, , , , , , ,

Rome was not built in a day. Same analogy applies to innings building in Test cricket. In the battle between sides the foot soldiers who take most of the brunt from the opposition are the openers. The openers face the best bowlers from the opposition on an untested pitch and in the most difficult conditions. Sunil Gavaskar, arguably the best Test opener in the history of cricket says, opening the batting is a specialist’s job. Specialist openers must have techniques, patience, perseverance and approach to succeed at the highest level. The jury is still out on that school of thought. Many middle order batsmen have made the transition to open the innings in the 50 over format and have had great success. But when it comes to Test cricket barring few odd success stories like Virender Sehwag, many have been found tested. Sehwag is an exception. With audacious mental strength and “see ball, hit ball” approach, Sehwag compensated on his lack of watertight technique, an opener should have. An accomplished batsman like VVS Laxman declined to open and went on to say “I would never ever open again even if it meant sitting out” –  thus losing out a spot in the team to Shiv Sunder Das.

In the recently concluded 5 test match series in England, one of the many important factors that has been overshadowed amongst the collective debacle of team India is the abject failure of Indian openers. Test opening has been a perennial problem for India. Though Sunil Gavaskar holds the record of most runs scored by an opening batsman, his partnership only with Chetan Chauhan can be regarded as successful where the pair scored on an average of more than 50 runs an innings. Three decades later, India found another pair in the form of Gambhir and Sehwag who went on to become India’s most prolific Test openers.

Gambhir and Sehwag’s partnership started to wane during the England tour of India in 2012. In the home series against Australia that followed, Gambhir was dropped for Murali Vijay and two Tests later Shikhar Dhawan replaced his Delhi team-mate Virender Sehwag. In their first attempt the Vijay-Dhawan pair put up a record 289 runs opening partnership, and Dhawan made one of the most thrilling Test debuts, scoring the fastest Test century by a debutant. The Wisden went on to describe Dhawan’s knock as a ruthless, risk-free innings. The absence of Sehwag was soon forgotten. But the fall of the pair is equally spectacular. Apart from the 289, the pair has only one fifty run plus partnership in 17 innings.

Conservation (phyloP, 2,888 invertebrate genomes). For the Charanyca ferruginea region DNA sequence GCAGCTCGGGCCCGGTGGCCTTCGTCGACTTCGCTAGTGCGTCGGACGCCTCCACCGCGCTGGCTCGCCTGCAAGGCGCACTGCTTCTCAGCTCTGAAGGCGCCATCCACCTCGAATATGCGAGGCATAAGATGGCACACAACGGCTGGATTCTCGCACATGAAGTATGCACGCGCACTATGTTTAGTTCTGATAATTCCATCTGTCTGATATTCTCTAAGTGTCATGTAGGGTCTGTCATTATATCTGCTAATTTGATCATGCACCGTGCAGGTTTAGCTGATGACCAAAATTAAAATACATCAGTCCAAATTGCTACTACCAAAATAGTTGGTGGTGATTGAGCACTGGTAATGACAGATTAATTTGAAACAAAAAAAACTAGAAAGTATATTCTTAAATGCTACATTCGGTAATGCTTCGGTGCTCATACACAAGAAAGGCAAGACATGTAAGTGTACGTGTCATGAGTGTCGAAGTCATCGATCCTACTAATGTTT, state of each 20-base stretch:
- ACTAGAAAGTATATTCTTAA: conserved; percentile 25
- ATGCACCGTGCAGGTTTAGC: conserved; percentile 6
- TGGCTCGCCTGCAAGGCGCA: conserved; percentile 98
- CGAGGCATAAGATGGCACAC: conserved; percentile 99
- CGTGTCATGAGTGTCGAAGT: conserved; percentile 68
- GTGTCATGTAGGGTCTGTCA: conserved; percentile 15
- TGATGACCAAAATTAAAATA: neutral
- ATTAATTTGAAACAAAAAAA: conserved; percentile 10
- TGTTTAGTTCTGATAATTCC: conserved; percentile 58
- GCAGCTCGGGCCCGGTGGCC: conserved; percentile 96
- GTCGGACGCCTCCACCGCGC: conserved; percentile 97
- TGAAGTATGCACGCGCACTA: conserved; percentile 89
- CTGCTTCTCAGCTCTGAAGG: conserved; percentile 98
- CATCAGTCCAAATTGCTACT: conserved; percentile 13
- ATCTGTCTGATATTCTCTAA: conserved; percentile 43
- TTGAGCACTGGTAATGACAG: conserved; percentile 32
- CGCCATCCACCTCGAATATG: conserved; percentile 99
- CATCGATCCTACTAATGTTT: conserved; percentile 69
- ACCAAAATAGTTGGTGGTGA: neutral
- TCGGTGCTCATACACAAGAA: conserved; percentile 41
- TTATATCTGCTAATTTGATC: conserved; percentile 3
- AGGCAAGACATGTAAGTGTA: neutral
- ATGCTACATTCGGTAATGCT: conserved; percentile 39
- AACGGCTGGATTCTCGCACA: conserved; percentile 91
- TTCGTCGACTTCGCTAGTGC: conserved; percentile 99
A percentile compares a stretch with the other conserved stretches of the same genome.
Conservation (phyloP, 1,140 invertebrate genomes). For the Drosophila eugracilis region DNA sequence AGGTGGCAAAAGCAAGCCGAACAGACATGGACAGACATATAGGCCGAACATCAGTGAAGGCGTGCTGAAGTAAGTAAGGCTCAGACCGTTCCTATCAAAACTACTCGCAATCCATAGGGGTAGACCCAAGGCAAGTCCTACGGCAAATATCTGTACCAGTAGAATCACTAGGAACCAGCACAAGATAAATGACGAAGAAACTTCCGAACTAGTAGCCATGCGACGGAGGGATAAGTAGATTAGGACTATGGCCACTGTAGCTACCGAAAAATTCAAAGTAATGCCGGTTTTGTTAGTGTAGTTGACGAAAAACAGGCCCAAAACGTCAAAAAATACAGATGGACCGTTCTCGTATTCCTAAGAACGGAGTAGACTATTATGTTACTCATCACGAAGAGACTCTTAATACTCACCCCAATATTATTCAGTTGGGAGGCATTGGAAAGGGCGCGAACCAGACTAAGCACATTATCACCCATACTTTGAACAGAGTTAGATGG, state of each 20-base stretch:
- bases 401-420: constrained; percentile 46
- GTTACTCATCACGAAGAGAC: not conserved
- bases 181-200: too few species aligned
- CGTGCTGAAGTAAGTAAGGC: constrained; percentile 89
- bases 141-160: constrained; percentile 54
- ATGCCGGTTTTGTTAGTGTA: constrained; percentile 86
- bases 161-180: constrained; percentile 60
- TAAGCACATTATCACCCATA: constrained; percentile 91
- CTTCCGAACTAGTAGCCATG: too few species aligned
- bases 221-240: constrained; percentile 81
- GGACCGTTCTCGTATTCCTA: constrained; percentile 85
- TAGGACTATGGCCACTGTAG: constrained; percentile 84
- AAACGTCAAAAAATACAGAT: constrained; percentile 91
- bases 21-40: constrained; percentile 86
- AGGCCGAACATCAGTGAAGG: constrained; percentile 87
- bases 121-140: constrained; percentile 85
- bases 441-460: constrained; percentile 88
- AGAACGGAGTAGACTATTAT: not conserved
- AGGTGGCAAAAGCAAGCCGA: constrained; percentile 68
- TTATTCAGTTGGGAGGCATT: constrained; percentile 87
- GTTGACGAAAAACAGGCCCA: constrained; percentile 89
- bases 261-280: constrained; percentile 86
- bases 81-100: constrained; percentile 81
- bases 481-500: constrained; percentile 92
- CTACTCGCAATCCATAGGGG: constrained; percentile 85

Since 26 December 2010, playing overseas, Indian openers have scored a solitary 50 plus partnership (Lords 2011) in 44 Test Innings using 8 different combinations. The average opening stand is even more astounding – standing at paltry 18.73. Since the start of the “Farewell Tendulkar” Test series against West Indies last year, in 20 innings Indian openers have put up just one fifty plus partnership. At this juncture, going back to Gambhir again, who has not done anything spectacular in the domestic circuit, was a serious retrograde step for Indian cricket.

The dearth of quality Test openers is not a very unique problem that India is facing today. Rather, this problem is endemic for all other Test nations too. The last opening pair to have an average of more than 50 is Sehwag and Gambhir (minimum of 2000 runs). Australia which has the most robust domestic cricket structure, has dabbled with 15 opening pairs in 85 Tests, since Justin Langer’s retirement in early 2007. West Indies which produced the most successful and prolific Test opener pair (Gordon Greenidge and Desmond Haynes) in the history of cricket have used 23 different opening combinations since 2007 in 68 Tests. The cherry on the top is that, only one pair has scored more than an aggregate of 500 runs. No pair from New Zealand has played more than 12 tests together since 2007. South Africa’s future in test opening is yet to be tested after Grame Smith’s retirement. England is the only team which has had relative success since 2007. The Strauss – Cook partnership lasted for 62 Tests at an average of 41.73. But after Strauss’s retirement in 2012, things have looked ominous. Cook has yet to find an able partner for the long run.

So, have the Test openers become an endangered species? There is no clear answer yet. But conjectures are many. As a race we humans are ever increasingly becoming impatient– the one most vital virtue a Test opener ought to have. Technology, instant messaging, life in 140 characters have not helped us to develop that trait either. Proliferation of many Twenty20 leagues, financial benefits, instant recognition attached to the success in the shortest format of the game has made Test cricket look tedious and un-glamorous. But it is certain that cricket will be poorer without quality Test cricket.  It’s a testing time for Test Cricket – and so for the breed of Test openers too.